Illustration by Mark H. Adams

When I finally got out of the hospital, they immediately stuck me in prison there near the coast of North Florida. They didn’t call it prison, but that’s what it was–it being the house I grew up in.

It was a two-story Tudor, set at the edge of town, and the only room I could get into was the guest room downstairs. My old room overlooking trees and quiet streets was filled with memories and light but the stairs were steep–there were 25 of them–so I ended up in that musty cell below, humid and dark. Towering oaks heavy with Spanish moss grew next to the windows, and the sun could never quite penetrate.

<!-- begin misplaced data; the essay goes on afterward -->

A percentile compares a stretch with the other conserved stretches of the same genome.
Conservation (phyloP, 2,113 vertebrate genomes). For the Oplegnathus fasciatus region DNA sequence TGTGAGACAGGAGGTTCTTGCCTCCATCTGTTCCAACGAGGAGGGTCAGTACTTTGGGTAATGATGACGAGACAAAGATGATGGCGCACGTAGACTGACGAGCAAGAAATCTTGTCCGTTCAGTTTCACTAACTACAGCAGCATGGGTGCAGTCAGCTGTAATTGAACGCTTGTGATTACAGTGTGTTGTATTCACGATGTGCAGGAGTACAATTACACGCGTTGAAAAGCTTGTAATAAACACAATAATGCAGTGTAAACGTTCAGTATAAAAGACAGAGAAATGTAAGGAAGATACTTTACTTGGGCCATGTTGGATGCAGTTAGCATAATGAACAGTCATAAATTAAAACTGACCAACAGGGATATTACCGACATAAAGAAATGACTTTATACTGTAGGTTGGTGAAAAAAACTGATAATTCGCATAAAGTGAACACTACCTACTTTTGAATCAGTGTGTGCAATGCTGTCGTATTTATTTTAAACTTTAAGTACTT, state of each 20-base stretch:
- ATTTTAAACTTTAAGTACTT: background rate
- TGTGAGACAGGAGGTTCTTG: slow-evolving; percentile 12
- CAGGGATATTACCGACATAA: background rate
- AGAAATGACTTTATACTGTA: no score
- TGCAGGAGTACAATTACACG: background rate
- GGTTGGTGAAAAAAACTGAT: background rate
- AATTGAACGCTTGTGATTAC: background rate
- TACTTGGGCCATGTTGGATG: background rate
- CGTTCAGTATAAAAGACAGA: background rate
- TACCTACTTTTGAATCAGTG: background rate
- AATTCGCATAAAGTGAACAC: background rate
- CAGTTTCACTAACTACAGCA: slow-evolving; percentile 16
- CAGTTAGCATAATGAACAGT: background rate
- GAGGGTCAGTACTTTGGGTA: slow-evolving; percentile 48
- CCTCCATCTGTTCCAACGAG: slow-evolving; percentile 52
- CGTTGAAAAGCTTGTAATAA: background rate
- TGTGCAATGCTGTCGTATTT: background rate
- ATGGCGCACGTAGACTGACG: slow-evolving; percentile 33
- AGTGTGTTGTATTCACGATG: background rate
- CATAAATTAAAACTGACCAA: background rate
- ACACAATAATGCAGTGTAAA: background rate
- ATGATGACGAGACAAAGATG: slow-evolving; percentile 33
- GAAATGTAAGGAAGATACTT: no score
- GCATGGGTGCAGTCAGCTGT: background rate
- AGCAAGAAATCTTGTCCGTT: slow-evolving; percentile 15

My father had died, my brothers and sisters had moved out, so my mother and I lived there alone. She told one sister that I probably would be a better person for what had happened to me–more sensitive, more understanding of the problems of others–and she was sure, she confided to another, that I would be completely cured. With enough persistence and exercise, I would outgrow my sickness just as I had outgrown puberty, pimples and mumps.

I was not then and am not now able to articulate what it was that made me want to get out of that house and away from that person who had created me. Starting at age 14, I had been independent, on my own. Now, five years later, in my new wheelchair, I was back under her roof.

Understand, she wasn’t unkind, this mother of mine. She was just confused by what had happened to me. In those days, the idea of grief therapy hadn’t been in